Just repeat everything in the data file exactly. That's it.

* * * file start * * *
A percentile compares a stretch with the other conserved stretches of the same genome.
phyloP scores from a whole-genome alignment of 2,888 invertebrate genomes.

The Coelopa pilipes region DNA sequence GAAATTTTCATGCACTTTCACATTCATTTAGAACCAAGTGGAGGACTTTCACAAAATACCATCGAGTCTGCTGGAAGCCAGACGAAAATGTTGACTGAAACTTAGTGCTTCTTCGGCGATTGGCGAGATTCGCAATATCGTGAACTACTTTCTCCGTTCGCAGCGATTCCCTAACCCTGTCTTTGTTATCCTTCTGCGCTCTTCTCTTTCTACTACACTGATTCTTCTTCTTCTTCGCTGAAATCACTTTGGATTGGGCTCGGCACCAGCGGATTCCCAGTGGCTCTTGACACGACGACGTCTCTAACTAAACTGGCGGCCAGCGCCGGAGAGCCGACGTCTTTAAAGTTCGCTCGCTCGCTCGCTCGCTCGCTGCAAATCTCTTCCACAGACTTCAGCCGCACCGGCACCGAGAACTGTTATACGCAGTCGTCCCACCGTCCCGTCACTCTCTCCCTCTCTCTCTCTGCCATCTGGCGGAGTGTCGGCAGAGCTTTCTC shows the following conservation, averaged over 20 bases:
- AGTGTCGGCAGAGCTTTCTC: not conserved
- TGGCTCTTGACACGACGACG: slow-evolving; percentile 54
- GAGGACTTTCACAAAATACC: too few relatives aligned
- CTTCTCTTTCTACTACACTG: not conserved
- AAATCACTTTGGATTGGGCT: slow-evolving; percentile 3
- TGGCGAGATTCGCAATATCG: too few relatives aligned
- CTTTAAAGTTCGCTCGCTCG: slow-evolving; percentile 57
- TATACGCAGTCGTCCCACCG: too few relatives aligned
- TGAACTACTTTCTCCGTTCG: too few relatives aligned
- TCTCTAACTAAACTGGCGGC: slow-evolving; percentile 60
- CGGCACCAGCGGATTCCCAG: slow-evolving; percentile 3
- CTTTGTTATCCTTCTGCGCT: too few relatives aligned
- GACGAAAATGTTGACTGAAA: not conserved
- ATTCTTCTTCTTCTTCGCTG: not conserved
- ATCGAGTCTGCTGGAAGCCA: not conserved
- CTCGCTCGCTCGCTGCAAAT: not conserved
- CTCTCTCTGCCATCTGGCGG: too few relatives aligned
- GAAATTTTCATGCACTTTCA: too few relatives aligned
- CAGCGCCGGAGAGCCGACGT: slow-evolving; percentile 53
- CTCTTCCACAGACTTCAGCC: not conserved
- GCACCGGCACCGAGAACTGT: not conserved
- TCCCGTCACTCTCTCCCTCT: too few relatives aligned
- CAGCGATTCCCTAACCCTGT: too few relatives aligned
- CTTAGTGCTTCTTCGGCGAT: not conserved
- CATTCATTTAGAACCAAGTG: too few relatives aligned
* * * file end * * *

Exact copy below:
A percentile compares a stretch with the other conserved stretches of the same genome.
phyloP scores from a whole-genome alignment of 2,888 invertebrate genomes.

The Coelopa pilipes region DNA sequence GAAATTTTCATGCACTTTCACATTCATTTAGAACCAAGTGGAGGACTTTCACAAAATACCATCGAGTCTGCTGGAAGCCAGACGAAAATGTTGACTGAAACTTAGTGCTTCTTCGGCGATTGGCGAGATTCGCAATATCGTGAACTACTTTCTCCGTTCGCAGCGATTCCCTAACCCTGTCTTTGTTATCCTTCTGCGCTCTTCTCTTTCTACTACACTGATTCTTCTTCTTCTTCGCTGAAATCACTTTGGATTGGGCTCGGCACCAGCGGATTCCCAGTGGCTCTTGACACGACGACGTCTCTAACTAAACTGGCGGCCAGCGCCGGAGAGCCGACGTCTTTAAAGTTCGCTCGCTCGCTCGCTCGCTCGCTGCAAATCTCTTCCACAGACTTCAGCCGCACCGGCACCGAGAACTGTTATACGCAGTCGTCCCACCGTCCCGTCACTCTCTCCCTCTCTCTCTCTGCCATCTGGCGGAGTGTCGGCAGAGCTTTCTC shows the following conservation, averaged over 20 bases:
- AGTGTCGGCAGAGCTTTCTC: not conserved
- TGGCTCTTGACACGACGACG: slow-evolving; percentile 54
- GAGGACTTTCACAAAATACC: too few relatives aligned
- CTTCTCTTTCTACTACACTG: not conserved
- AAATCACTTTGGATTGGGCT: slow-evolving; percentile 3
- TGGCGAGATTCGCAATATCG: too few relatives aligned
- CTTTAAAGTTCGCTCGCTCG: slow-evolving; percentile 57
- TATACGCAGTCGTCCCACCG: too few relatives aligned
- TGAACTACTTTCTCCGTTCG: too few relatives aligned
- TCTCTAACTAAACTGGCGGC: slow-evolving; percentile 60
- CGGCACCAGCGGATTCCCAG: slow-evolving; percentile 3
- CTTTGTTATCCTTCTGCGCT: too few relatives aligned
- GACGAAAATGTTGACTGAAA: not conserved
- ATTCTTCTTCTTCTTCGCTG: not conserved
- ATCGAGTCTGCTGGAAGCCA: not conserved
- CTCGCTCGCTCGCTGCAAAT: not conserved
- CTCTCTCTGCCATCTGGCGG: too few relatives aligned
- GAAATTTTCATGCACTTTCA: too few relatives aligned
- CAGCGCCGGAGAGCCGACGT: slow-evolving; percentile 53
- CTCTTCCACAGACTTCAGCC: not conserved
- GCACCGGCACCGAGAACTGT: not conserved
- TCCCGTCACTCTCTCCCTCT: too few relatives aligned
- CAGCGATTCCCTAACCCTGT: too few relatives aligned
- CTTAGTGCTTCTTCGGCGAT: not conserved
- CATTCATTTAGAACCAAGTG: too few relatives aligned